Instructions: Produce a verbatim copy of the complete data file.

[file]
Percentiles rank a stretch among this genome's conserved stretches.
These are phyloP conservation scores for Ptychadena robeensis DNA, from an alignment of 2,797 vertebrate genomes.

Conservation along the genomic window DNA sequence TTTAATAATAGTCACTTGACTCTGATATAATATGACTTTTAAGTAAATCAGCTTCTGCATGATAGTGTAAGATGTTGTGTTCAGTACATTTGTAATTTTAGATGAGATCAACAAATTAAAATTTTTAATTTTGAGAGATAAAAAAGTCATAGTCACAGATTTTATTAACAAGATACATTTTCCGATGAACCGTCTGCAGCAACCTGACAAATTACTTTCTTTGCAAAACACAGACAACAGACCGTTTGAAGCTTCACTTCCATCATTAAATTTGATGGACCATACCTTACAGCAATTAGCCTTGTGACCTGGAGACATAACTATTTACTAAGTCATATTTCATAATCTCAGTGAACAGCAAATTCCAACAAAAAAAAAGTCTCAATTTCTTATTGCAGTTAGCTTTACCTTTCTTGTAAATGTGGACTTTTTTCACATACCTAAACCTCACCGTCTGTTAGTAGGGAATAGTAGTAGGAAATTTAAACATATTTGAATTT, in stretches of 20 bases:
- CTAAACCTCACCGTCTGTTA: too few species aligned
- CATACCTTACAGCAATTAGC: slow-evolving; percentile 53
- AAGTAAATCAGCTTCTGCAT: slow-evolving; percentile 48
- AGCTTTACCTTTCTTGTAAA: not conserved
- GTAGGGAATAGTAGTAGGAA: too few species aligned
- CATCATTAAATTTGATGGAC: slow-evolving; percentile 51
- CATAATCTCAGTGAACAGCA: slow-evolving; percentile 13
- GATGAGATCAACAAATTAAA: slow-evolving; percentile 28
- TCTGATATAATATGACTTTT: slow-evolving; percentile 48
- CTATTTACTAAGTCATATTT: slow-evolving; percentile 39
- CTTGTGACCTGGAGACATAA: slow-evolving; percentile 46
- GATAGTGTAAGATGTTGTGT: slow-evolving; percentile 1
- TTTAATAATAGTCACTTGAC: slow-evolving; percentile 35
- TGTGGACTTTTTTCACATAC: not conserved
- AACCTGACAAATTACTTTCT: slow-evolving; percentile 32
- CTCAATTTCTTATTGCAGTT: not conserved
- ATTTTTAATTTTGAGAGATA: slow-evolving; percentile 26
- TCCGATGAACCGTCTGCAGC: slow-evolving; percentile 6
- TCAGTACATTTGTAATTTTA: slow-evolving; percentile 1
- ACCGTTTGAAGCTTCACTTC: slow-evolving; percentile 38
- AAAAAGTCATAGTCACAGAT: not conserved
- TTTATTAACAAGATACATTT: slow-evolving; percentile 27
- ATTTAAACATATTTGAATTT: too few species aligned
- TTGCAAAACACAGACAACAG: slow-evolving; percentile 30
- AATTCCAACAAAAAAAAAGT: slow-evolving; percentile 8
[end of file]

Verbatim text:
Percentiles rank a stretch among this genome's conserved stretches.
These are phyloP conservation scores for Ptychadena robeensis DNA, from an alignment of 2,797 vertebrate genomes.

Conservation along the genomic window DNA sequence TTTAATAATAGTCACTTGACTCTGATATAATATGACTTTTAAGTAAATCAGCTTCTGCATGATAGTGTAAGATGTTGTGTTCAGTACATTTGTAATTTTAGATGAGATCAACAAATTAAAATTTTTAATTTTGAGAGATAAAAAAGTCATAGTCACAGATTTTATTAACAAGATACATTTTCCGATGAACCGTCTGCAGCAACCTGACAAATTACTTTCTTTGCAAAACACAGACAACAGACCGTTTGAAGCTTCACTTCCATCATTAAATTTGATGGACCATACCTTACAGCAATTAGCCTTGTGACCTGGAGACATAACTATTTACTAAGTCATATTTCATAATCTCAGTGAACAGCAAATTCCAACAAAAAAAAAGTCTCAATTTCTTATTGCAGTTAGCTTTACCTTTCTTGTAAATGTGGACTTTTTTCACATACCTAAACCTCACCGTCTGTTAGTAGGGAATAGTAGTAGGAAATTTAAACATATTTGAATTT, in stretches of 20 bases:
- CTAAACCTCACCGTCTGTTA: too few species aligned
- CATACCTTACAGCAATTAGC: slow-evolving; percentile 53
- AAGTAAATCAGCTTCTGCAT: slow-evolving; percentile 48
- AGCTTTACCTTTCTTGTAAA: not conserved
- GTAGGGAATAGTAGTAGGAA: too few species aligned
- CATCATTAAATTTGATGGAC: slow-evolving; percentile 51
- CATAATCTCAGTGAACAGCA: slow-evolving; percentile 13
- GATGAGATCAACAAATTAAA: slow-evolving; percentile 28
- TCTGATATAATATGACTTTT: slow-evolving; percentile 48
- CTATTTACTAAGTCATATTT: slow-evolving; percentile 39
- CTTGTGACCTGGAGACATAA: slow-evolving; percentile 46
- GATAGTGTAAGATGTTGTGT: slow-evolving; percentile 1
- TTTAATAATAGTCACTTGAC: slow-evolving; percentile 35
- TGTGGACTTTTTTCACATAC: not conserved
- AACCTGACAAATTACTTTCT: slow-evolving; percentile 32
- CTCAATTTCTTATTGCAGTT: not conserved
- ATTTTTAATTTTGAGAGATA: slow-evolving; percentile 26
- TCCGATGAACCGTCTGCAGC: slow-evolving; percentile 6
- TCAGTACATTTGTAATTTTA: slow-evolving; percentile 1
- ACCGTTTGAAGCTTCACTTC: slow-evolving; percentile 38
- AAAAAGTCATAGTCACAGAT: not conserved
- TTTATTAACAAGATACATTT: slow-evolving; percentile 27
- ATTTAAACATATTTGAATTT: too few species aligned
- TTGCAAAACACAGACAACAG: slow-evolving; percentile 30
- AATTCCAACAAAAAAAAAGT: slow-evolving; percentile 8